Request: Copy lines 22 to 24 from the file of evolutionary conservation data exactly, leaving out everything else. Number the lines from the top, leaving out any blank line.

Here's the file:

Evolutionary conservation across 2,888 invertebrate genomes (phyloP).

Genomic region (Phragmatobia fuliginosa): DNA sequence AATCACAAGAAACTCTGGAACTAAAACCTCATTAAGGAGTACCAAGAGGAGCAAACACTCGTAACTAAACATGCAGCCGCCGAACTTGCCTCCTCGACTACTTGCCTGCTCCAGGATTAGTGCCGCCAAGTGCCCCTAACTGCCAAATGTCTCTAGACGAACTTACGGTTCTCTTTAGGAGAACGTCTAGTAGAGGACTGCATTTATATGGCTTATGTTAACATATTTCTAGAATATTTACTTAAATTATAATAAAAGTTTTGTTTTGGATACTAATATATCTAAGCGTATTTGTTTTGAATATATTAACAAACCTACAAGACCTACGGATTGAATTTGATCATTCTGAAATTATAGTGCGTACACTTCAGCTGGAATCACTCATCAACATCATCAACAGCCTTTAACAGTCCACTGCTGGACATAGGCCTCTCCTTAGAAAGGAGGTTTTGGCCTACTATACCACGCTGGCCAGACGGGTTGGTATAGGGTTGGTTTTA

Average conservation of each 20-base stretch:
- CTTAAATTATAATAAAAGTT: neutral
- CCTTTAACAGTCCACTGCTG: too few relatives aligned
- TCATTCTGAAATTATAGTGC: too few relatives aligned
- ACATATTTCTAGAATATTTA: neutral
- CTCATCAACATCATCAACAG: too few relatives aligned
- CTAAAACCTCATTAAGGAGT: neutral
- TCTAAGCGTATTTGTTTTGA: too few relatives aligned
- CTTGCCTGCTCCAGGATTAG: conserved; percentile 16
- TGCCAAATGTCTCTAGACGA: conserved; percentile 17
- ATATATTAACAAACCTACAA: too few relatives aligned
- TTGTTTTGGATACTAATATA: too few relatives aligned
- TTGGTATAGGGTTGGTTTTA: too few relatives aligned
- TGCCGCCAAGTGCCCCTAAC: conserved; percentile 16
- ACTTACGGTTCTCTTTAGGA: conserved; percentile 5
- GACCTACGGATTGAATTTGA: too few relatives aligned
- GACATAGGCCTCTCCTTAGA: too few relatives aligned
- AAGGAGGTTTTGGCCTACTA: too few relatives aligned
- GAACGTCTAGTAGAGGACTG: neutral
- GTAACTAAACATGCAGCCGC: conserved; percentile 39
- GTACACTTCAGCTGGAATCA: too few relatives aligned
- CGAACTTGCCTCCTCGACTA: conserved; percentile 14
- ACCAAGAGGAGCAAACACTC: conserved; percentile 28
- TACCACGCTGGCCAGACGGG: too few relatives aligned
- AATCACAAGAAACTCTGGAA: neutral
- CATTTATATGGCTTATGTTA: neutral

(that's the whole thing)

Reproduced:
- GTAACTAAACATGCAGCCGC: conserved; percentile 39
- GTACACTTCAGCTGGAATCA: too few relatives aligned
- CGAACTTGCCTCCTCGACTA: conserved; percentile 14